Love is quite the lesson Bab.

Love ya

x

Advertisements
This entry was posted in grief, life, loss, love, missing dad, reflections and tagged . Bookmark the permalink.

12 Responses to coming home…

  1. Theodora Wrage says:

    I just love reading your posts, you really reach down deep inside of me as I feel what you express so well, thank you for all your wonderful insight.

  2. Love is quite the lesson, yes it it is! You’ll be fine, know that you are his finest legacy … I think you do …

  3. Kathy says:

    When my mom first died and I’d go to my parents’ house, I would turn a corner and expect to see her or that at any moment she’d walk through the door. I talk to her all the time. Tomorrow it will be exactly 3 years and 9 months (45 months) since my mom died. Doesn’t seem possible that all that time has passed. So much has changed. But there are times when I know my mom is with me.

  4. JJ says:

    “coming home to an ache……” I cannot imagine how you will feel…as I, too, will be going home this weekend. My mom’s first birthday without her physical presence. I feel the pain. The emotion. The sadness. So here’s some * hugs * to you as you go home from your travels. I hope it will help in what little way it can …. 🙂

  5. Pingback: This Weekend | Mom's Journey with Cancer . . . . . . . . & Our Life After

  6. Gari says:

    Thank you for taking your time with us – especially your thoughts about loss and love. My son was killed in an accident 4 years ago. He had just turned 20. So much of what you write speaks to me. No matter that you recall your Father and I, my son. Love is love. And aren’t we lucky to have experienced such a thing?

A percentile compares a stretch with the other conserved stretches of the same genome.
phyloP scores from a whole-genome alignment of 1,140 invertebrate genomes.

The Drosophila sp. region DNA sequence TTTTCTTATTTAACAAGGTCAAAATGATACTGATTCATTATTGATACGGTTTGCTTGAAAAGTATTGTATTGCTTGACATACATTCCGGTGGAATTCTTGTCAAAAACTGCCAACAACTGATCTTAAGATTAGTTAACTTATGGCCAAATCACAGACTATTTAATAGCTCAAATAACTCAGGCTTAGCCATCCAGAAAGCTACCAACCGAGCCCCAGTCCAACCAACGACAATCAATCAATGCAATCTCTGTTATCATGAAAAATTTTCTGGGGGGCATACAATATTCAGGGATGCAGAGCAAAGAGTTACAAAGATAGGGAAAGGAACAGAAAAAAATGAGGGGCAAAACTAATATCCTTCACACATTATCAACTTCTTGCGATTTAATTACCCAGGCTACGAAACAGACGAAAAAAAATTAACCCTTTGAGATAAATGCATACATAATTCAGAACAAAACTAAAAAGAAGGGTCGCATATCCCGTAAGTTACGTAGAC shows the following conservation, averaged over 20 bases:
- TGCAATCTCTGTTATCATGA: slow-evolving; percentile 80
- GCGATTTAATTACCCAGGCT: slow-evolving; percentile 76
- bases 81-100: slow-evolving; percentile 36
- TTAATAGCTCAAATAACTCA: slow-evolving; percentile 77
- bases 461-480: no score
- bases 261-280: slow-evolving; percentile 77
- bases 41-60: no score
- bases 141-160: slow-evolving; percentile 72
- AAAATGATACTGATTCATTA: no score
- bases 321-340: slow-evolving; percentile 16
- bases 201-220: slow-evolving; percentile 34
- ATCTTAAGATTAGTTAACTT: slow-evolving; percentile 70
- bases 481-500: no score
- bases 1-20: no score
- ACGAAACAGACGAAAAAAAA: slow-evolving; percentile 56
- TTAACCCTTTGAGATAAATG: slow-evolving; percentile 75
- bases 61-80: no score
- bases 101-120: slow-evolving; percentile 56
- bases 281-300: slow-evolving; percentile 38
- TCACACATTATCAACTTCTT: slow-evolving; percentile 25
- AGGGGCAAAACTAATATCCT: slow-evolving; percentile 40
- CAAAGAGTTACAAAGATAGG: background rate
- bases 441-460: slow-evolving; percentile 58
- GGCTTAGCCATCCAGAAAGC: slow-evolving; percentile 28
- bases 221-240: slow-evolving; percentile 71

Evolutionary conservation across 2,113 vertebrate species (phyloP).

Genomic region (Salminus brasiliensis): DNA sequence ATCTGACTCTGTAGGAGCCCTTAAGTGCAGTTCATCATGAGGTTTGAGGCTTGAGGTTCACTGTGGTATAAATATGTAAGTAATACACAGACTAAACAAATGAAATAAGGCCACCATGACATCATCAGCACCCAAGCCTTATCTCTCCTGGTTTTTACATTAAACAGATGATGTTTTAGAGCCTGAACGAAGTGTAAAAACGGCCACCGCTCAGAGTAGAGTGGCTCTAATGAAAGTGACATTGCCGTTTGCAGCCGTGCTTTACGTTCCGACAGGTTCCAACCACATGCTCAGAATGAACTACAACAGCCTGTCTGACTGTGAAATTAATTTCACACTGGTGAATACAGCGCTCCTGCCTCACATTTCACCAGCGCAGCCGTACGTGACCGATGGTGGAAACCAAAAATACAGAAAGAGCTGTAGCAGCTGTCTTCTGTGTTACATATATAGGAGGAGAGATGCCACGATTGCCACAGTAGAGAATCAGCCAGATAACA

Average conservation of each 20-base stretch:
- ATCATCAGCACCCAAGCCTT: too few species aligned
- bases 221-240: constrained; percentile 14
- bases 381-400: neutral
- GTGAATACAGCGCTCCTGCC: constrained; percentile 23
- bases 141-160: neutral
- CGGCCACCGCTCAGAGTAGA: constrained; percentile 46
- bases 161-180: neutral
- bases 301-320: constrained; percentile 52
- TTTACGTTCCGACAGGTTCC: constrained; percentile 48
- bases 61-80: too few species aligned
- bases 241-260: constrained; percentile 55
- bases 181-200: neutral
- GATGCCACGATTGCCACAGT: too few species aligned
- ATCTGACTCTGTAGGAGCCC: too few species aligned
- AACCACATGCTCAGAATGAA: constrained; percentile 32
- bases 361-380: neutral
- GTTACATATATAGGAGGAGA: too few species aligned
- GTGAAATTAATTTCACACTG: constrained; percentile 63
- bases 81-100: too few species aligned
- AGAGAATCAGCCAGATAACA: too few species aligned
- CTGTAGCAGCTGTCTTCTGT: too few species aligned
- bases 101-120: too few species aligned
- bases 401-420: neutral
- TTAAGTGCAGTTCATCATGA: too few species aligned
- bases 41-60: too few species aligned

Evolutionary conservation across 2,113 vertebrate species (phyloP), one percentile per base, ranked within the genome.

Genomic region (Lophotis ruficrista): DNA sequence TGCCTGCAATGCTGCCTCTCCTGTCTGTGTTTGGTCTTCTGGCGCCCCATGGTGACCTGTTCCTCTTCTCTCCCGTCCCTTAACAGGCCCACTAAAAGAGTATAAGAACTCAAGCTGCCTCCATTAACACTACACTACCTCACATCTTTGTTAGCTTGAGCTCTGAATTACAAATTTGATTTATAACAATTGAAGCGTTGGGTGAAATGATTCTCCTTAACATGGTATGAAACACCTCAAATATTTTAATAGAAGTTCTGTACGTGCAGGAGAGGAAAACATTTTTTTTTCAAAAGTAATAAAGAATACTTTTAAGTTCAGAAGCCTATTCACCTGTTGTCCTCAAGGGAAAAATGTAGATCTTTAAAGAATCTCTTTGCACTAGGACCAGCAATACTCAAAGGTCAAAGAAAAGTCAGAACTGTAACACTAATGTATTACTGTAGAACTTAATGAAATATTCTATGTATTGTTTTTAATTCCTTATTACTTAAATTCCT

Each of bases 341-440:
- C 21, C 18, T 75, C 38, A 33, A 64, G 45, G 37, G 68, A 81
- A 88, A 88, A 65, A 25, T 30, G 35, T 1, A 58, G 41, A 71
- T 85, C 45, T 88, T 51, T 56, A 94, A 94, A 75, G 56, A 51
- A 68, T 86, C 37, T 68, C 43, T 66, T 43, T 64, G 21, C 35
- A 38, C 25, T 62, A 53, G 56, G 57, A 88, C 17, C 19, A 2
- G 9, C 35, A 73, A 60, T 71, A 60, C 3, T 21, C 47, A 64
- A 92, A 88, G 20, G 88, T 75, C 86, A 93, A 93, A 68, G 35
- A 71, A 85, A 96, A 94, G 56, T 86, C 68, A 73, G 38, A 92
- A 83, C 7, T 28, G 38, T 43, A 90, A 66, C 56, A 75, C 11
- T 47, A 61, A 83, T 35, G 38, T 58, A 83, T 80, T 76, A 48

• Dear Gari, Thank you for taking the time to read and to leave a comment. I agree that there is a lot that is shared in loss even though the person we are missing and the circumstances might be very different. I felt like I gained a huge amount from talking to friends who had also been through a loss – above all the confidence to just let myself feel whatever I am feeling when I feel it.

  7. cuhome says:

    This is so beautiful. Thank you for sharing it with us. ♥

  8. Ruth says:

    What a beautiful letter. Much of my blog has been written to my dead friend. I’m glad there are more of us out there.

    These two sentiments (copied below)….. Wow. I needed to read these. These thoughts will help me. Thank you.

    “They metal out the sliver that is missing you and let it become a hook to hang all my shadows on.”

    “i know you wouldn’t want grief to be. . . the cover story that stops me delving into the. . . truth.”. (Commenting via my phone and couldn’t capture your whole beautiful line)

Leave a Reply

Fill in your details below or click an icon to log in:

WordPress.com Logo

You are commenting using your WordPress.com account. Log Out / Change )

Twitter picture

You are commenting using your Twitter account. Log Out / Change )

Facebook photo

You are commenting using your Facebook account. Log Out / Change )

Google+ photo

You are commenting using your Google+ account. Log Out / Change )

Connecting to %s